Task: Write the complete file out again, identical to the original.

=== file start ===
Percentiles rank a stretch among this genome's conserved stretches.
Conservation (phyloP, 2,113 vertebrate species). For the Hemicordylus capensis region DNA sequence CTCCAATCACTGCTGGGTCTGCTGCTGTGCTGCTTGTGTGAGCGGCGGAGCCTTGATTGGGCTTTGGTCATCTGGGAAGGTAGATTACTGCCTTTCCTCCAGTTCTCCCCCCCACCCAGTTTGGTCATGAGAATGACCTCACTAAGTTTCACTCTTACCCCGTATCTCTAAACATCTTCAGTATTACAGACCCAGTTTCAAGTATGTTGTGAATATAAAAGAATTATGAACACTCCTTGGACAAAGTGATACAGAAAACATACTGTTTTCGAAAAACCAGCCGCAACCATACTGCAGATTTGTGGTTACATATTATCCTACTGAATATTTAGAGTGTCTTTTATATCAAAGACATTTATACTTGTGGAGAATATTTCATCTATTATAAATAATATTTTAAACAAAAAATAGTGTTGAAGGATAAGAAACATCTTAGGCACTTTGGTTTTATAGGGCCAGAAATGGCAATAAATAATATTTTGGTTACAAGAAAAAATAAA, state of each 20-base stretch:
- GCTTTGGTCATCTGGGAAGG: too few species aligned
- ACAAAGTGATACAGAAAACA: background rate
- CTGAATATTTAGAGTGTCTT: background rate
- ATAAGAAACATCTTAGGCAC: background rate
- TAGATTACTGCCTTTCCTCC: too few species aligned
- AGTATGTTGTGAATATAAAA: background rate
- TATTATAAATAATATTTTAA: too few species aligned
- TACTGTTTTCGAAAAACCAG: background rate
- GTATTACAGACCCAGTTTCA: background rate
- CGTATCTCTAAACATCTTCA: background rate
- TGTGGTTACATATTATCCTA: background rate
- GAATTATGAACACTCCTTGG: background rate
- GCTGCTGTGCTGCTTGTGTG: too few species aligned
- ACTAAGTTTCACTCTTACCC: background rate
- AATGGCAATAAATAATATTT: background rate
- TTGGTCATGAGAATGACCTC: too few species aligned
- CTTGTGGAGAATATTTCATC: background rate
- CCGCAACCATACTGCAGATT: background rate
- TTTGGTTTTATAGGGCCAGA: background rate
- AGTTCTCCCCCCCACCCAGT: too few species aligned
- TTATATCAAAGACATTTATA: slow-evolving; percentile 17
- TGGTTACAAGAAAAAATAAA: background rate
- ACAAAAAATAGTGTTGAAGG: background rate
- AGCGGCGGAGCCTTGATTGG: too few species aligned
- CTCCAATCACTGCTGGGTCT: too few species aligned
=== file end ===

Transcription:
Percentiles rank a stretch among this genome's conserved stretches.
Conservation (phyloP, 2,113 vertebrate species). For the Hemicordylus capensis region DNA sequence CTCCAATCACTGCTGGGTCTGCTGCTGTGCTGCTTGTGTGAGCGGCGGAGCCTTGATTGGGCTTTGGTCATCTGGGAAGGTAGATTACTGCCTTTCCTCCAGTTCTCCCCCCCACCCAGTTTGGTCATGAGAATGACCTCACTAAGTTTCACTCTTACCCCGTATCTCTAAACATCTTCAGTATTACAGACCCAGTTTCAAGTATGTTGTGAATATAAAAGAATTATGAACACTCCTTGGACAAAGTGATACAGAAAACATACTGTTTTCGAAAAACCAGCCGCAACCATACTGCAGATTTGTGGTTACATATTATCCTACTGAATATTTAGAGTGTCTTTTATATCAAAGACATTTATACTTGTGGAGAATATTTCATCTATTATAAATAATATTTTAAACAAAAAATAGTGTTGAAGGATAAGAAACATCTTAGGCACTTTGGTTTTATAGGGCCAGAAATGGCAATAAATAATATTTTGGTTACAAGAAAAAATAAA, state of each 20-base stretch:
- GCTTTGGTCATCTGGGAAGG: too few species aligned
- ACAAAGTGATACAGAAAACA: background rate
- CTGAATATTTAGAGTGTCTT: background rate
- ATAAGAAACATCTTAGGCAC: background rate
- TAGATTACTGCCTTTCCTCC: too few species aligned
- AGTATGTTGTGAATATAAAA: background rate
- TATTATAAATAATATTTTAA: too few species aligned
- TACTGTTTTCGAAAAACCAG: background rate
- GTATTACAGACCCAGTTTCA: background rate
- CGTATCTCTAAACATCTTCA: background rate
- TGTGGTTACATATTATCCTA: background rate
- GAATTATGAACACTCCTTGG: background rate
- GCTGCTGTGCTGCTTGTGTG: too few species aligned
- ACTAAGTTTCACTCTTACCC: background rate
- AATGGCAATAAATAATATTT: background rate
- TTGGTCATGAGAATGACCTC: too few species aligned
- CTTGTGGAGAATATTTCATC: background rate
- CCGCAACCATACTGCAGATT: background rate
- TTTGGTTTTATAGGGCCAGA: background rate
- AGTTCTCCCCCCCACCCAGT: too few species aligned
- TTATATCAAAGACATTTATA: slow-evolving; percentile 17
- TGGTTACAAGAAAAAATAAA: background rate
- ACAAAAAATAGTGTTGAAGG: background rate
- AGCGGCGGAGCCTTGATTGG: too few species aligned
- CTCCAATCACTGCTGGGTCT: too few species aligned